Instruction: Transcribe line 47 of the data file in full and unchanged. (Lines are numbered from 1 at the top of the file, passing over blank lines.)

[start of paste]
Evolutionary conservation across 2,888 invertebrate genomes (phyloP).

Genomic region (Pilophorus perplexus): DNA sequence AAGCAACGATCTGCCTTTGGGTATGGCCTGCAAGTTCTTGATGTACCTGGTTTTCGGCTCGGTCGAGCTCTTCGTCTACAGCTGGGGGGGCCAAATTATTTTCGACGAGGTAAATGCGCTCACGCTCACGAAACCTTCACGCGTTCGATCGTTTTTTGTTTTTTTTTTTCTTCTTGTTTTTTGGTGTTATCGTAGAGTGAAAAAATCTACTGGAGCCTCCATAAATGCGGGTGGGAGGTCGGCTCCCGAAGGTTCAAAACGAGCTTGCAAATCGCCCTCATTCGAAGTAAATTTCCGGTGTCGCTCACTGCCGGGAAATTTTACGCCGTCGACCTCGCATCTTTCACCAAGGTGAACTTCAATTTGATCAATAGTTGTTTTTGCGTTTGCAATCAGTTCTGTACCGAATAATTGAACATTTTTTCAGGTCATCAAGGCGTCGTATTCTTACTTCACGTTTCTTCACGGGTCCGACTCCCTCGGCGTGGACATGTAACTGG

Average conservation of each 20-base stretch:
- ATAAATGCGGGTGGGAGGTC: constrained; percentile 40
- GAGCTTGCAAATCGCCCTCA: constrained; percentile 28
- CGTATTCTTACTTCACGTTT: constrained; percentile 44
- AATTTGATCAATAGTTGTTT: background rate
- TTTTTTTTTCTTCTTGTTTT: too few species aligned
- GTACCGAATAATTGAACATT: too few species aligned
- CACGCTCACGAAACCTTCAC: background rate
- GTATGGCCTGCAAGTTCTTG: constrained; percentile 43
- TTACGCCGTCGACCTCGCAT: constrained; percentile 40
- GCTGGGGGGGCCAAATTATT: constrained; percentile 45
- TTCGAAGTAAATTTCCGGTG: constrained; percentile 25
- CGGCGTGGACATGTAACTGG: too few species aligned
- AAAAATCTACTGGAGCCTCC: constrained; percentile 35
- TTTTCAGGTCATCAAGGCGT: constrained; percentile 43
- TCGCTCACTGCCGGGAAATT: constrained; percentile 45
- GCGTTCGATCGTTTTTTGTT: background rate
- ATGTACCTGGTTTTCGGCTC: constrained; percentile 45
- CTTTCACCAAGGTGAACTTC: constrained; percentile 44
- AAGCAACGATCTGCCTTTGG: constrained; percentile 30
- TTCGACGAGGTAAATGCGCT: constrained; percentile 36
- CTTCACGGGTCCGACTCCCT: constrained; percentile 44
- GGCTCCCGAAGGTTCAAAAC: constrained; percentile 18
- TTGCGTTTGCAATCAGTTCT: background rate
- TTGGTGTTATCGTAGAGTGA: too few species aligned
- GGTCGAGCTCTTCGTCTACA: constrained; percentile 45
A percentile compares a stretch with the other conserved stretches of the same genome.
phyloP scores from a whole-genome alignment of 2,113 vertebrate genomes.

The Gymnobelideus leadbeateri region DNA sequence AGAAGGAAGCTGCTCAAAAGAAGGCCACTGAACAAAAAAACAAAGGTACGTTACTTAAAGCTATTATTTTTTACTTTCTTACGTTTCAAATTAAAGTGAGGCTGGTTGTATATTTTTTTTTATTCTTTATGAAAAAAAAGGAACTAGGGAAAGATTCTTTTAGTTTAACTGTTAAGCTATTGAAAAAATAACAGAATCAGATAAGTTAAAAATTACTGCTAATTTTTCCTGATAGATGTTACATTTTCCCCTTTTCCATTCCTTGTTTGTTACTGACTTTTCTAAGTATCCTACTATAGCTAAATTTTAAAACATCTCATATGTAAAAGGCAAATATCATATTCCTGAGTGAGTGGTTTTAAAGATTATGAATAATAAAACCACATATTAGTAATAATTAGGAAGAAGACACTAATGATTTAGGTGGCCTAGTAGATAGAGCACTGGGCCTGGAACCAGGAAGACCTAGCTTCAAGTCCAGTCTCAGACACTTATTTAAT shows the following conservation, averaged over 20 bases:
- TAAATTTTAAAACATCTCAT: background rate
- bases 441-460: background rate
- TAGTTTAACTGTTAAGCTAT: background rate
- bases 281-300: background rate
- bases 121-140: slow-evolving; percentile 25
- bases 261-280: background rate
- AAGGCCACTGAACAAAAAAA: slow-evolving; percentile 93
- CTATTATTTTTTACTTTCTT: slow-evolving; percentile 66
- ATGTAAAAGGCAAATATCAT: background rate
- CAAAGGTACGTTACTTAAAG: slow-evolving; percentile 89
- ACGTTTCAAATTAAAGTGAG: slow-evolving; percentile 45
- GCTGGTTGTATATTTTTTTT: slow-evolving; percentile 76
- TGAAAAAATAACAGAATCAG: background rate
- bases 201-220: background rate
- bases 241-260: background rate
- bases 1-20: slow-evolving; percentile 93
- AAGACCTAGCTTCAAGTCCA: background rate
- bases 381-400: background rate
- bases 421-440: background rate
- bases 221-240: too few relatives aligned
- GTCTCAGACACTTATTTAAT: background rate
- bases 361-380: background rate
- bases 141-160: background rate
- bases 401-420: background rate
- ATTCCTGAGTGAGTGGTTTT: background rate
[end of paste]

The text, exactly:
- bases 1-20: slow-evolving; percentile 93